This afternoon we saw our second production of the weekend, “Parade” at the Mark Taper Forum. This was our second time seeing “Parade” (the first was the Neighborhood Playhouse production in July 2008). It was also our first time in the Mark Taper Forum since their big remodel; our last show in the Taper was “13” in January 2007. So some compare and contrasts are in order.
Let’s start with the Taper itself. The Taper did a complete tear-down and remodel, and the new Taper is beautiful. I don’t think there’s a bad sightline in the house. The front abalone shell wall is still there, but the rest of the foyer looks much more modern. Supposedly the restrooms are much better, but I didn’t visit. You could see the technical improvements in the new soundboards, lighting, and the larger sets. A beautiful theatre.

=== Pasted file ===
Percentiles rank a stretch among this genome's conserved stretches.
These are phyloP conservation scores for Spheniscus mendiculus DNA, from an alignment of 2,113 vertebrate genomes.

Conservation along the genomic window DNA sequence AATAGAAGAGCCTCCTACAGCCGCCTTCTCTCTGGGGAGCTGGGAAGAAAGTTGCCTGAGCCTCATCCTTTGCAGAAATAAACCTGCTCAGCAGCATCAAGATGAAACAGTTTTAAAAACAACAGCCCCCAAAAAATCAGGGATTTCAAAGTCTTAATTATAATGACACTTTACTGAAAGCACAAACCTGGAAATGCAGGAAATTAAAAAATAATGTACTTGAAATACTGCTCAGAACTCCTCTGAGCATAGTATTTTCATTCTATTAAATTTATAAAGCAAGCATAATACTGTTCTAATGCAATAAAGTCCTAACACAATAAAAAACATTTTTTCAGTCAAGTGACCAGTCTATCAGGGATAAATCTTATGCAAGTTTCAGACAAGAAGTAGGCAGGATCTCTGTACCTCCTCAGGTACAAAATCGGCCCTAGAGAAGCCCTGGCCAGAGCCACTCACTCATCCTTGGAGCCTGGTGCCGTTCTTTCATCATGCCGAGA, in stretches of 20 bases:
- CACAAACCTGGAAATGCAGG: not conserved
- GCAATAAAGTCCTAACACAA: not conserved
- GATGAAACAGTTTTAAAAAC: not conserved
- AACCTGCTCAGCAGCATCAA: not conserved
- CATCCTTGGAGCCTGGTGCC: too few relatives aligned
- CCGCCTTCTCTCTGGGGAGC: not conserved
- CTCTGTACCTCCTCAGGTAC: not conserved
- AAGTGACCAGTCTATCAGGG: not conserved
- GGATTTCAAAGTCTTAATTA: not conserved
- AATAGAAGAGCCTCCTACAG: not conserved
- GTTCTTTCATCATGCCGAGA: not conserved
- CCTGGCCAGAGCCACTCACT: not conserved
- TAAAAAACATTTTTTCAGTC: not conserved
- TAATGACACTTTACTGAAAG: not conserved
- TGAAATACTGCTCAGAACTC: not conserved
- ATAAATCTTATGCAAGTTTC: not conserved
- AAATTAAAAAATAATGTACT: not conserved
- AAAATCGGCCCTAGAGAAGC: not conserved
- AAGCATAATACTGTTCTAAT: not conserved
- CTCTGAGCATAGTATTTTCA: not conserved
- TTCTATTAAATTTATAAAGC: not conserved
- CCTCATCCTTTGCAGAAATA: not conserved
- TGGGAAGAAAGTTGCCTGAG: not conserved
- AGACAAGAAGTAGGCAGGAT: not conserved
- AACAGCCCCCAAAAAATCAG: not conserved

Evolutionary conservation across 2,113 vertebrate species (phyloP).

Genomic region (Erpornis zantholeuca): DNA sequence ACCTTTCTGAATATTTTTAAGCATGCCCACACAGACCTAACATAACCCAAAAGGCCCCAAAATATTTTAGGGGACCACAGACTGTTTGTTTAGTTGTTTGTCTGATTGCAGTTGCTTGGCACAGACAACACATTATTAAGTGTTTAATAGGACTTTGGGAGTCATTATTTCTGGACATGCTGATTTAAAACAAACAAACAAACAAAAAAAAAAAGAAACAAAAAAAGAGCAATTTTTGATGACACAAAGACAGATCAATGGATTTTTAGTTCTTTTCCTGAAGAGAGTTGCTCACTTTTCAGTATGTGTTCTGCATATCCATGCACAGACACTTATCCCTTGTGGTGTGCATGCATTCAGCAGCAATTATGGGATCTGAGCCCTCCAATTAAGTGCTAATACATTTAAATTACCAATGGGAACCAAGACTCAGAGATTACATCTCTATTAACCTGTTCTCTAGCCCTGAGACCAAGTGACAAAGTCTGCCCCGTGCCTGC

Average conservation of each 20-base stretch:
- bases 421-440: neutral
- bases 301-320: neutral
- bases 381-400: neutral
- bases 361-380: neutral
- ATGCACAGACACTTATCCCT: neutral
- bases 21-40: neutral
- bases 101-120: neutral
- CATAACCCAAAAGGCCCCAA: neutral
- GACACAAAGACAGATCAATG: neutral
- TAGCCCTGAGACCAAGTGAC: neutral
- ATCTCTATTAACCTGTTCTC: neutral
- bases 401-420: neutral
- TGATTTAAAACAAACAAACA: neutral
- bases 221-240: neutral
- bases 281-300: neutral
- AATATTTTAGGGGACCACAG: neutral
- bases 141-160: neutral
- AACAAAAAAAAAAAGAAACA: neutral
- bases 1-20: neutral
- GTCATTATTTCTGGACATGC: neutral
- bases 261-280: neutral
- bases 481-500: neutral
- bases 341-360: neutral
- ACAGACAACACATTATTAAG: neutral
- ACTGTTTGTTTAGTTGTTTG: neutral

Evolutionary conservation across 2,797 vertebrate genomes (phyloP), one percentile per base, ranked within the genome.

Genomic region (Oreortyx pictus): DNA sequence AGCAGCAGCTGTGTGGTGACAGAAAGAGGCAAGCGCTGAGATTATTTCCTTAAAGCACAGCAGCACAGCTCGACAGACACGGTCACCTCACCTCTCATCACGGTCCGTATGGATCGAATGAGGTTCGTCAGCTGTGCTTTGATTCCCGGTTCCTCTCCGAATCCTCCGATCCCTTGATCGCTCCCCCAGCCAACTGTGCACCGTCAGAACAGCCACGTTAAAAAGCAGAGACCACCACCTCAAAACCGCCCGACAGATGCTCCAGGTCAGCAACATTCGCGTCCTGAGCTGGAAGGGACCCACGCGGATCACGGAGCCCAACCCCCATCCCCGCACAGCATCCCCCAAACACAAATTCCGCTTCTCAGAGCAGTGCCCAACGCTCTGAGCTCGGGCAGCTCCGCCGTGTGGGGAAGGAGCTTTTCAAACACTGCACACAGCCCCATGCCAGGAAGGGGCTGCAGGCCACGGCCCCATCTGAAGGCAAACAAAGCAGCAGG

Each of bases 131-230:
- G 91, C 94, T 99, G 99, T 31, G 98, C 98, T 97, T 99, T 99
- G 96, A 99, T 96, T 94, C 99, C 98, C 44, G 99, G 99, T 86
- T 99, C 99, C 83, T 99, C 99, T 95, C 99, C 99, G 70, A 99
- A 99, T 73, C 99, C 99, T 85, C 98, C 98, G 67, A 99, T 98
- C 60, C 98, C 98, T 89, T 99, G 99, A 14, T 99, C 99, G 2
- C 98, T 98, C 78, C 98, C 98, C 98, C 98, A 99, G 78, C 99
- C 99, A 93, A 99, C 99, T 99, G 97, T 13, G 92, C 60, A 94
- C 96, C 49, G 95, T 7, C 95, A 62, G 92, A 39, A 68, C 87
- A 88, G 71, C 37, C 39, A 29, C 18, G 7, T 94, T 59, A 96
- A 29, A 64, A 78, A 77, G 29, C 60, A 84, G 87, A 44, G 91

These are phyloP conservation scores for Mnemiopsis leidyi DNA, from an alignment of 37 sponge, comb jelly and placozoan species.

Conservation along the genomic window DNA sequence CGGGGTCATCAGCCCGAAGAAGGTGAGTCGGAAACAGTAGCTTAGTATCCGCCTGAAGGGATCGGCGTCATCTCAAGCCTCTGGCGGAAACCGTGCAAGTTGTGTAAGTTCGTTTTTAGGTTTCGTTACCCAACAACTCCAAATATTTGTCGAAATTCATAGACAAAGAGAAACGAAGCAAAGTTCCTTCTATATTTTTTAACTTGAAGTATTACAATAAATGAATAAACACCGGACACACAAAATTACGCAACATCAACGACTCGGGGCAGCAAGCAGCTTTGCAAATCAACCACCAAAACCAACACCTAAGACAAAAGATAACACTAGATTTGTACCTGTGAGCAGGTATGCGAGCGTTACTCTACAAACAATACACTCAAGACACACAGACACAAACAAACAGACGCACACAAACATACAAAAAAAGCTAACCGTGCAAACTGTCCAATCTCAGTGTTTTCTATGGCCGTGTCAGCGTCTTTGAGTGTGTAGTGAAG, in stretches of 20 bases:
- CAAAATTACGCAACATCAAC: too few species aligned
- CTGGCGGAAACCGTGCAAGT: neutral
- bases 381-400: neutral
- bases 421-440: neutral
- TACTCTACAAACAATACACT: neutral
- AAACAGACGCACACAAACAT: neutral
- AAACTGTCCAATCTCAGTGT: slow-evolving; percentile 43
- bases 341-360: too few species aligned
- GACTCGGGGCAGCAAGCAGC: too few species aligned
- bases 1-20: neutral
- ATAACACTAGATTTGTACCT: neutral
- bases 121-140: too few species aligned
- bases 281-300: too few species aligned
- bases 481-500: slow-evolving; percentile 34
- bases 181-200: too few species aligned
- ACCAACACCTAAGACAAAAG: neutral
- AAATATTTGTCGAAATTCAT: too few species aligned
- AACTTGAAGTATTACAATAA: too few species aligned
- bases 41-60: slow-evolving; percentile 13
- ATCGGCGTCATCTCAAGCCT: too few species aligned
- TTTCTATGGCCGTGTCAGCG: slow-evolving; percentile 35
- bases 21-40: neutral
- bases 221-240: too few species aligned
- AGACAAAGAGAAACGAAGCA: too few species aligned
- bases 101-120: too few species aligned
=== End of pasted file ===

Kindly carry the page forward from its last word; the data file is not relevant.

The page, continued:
Now, to the production. As I wrote last time, Parade tells the story of Leo Frank, a Brooklyn-born Jew who moved to Atlanta Georgia in 1913 to marry Lucille Selig and to be supervisor of the National Pencil Company. Leo was like many people today: bright, focused on his work, uncomfortable around other people and trusting only in himself, and just prefering to be left alone with his habits. The play opens on Confederate Memorial Day, and everyone but Leo is celebrating (Leo is asking himself why there is such a celebration for a war that was lost). Leo goes to work to work on his books. A 13 year old white girl stops by his office to collect her pay. Leo doesn’t recognize her, but upon getting her employee number, pays her for the week: $1.20. Later that day, she is found crumpled in the factory basement, dead. Leo and Newt Lee, the night watchman, are brought in as suspects. The governor tells the DA they must have a swift verdict in this case. Not being able to find any evidence for the night watchman, and thinking the hanging of a black man wins few points in George, the DA lets Newt go. That leaves him with the man who must be the culprit: Leo Frank. The DA builds a case of coached stories to convince the jury, including the testimony of Jim Conley, a janitor at the factory who was an escaped convict with violent tendancies. He presents this case, and Leo’s lawyer doesn’t refute it: he just surprises Leo by having him make a statement, and then resting his case. Leo is found Guilty, and sentenced to death That’s the end of Act I. In Act II, the focus moves from Leo to his wife Lucille, who is surprising Leo with her strength and tenacity in defending his innocence. Lucille convinces the governor to commute Leo’s sentence; he does, although it is only to a life sentence. Leo is moved to an undisclosed prison, and Leo and Lucille’s love story grows. However some people in Atlanta are incensed about this “Jew” getting off, and the mob goes to the prison, drags Leo out, and hangs him. They then go off to celebrate Confederate Memorial Day.